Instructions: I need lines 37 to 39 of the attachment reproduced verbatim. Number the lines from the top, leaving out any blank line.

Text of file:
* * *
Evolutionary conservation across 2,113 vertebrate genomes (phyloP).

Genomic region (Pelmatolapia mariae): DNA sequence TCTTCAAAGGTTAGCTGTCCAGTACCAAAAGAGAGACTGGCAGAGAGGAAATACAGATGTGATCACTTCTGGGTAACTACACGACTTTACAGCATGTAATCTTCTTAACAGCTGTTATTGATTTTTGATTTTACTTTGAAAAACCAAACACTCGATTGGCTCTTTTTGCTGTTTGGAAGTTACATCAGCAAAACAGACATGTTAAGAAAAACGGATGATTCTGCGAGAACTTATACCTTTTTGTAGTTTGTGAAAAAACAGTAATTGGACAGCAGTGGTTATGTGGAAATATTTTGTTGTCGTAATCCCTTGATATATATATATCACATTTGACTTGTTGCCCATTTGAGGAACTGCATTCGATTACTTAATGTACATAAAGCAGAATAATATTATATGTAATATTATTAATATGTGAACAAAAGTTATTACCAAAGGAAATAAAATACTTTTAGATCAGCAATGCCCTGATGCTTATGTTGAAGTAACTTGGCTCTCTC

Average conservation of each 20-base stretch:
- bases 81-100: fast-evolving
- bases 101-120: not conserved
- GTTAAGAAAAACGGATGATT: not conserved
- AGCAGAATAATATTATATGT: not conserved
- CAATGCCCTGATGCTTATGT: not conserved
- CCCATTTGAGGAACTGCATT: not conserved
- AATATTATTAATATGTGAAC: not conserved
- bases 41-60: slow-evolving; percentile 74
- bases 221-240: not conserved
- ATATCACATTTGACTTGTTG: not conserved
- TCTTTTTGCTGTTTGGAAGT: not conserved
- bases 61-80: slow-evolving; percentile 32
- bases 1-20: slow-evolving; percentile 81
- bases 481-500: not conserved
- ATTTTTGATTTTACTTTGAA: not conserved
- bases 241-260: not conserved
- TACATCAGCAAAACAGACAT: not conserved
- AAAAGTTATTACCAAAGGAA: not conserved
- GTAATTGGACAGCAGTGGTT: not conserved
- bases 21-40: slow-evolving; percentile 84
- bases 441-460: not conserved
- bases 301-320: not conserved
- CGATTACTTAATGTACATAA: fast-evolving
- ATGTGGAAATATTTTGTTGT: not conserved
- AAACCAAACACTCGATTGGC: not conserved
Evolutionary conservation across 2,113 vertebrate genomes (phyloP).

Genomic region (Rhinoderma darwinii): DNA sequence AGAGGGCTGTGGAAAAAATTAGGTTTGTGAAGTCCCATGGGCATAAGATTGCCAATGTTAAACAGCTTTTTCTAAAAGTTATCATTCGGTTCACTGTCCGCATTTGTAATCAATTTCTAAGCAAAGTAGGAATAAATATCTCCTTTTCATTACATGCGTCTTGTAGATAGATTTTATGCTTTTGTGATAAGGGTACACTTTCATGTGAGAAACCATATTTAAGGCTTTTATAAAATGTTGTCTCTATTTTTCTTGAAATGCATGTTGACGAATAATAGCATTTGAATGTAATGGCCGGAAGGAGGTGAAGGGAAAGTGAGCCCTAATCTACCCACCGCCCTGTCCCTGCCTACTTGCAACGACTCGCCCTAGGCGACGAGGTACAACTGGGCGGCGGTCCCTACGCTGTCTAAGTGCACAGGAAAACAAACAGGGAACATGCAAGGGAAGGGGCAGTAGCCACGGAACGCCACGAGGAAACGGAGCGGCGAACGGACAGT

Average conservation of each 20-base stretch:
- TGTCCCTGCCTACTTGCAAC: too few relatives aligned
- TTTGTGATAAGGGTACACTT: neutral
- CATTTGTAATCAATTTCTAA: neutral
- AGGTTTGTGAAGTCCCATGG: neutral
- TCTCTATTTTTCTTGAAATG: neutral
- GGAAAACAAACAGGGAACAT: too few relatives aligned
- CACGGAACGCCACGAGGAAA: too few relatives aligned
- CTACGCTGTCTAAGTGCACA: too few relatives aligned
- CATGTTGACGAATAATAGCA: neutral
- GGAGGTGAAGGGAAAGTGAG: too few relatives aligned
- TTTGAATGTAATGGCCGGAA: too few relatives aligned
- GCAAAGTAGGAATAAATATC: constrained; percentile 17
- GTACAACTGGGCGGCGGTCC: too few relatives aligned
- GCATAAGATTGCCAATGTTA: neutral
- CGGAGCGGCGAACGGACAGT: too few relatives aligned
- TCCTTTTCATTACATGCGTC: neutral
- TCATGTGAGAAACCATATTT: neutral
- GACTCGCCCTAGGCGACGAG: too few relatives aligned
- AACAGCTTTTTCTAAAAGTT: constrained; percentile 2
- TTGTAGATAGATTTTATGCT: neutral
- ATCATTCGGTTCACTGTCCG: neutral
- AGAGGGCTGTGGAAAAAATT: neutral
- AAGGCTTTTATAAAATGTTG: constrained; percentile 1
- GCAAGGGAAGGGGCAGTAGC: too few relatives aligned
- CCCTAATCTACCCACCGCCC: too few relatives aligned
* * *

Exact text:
- GGAAAACAAACAGGGAACAT: too few relatives aligned
- CACGGAACGCCACGAGGAAA: too few relatives aligned
- CTACGCTGTCTAAGTGCACA: too few relatives aligned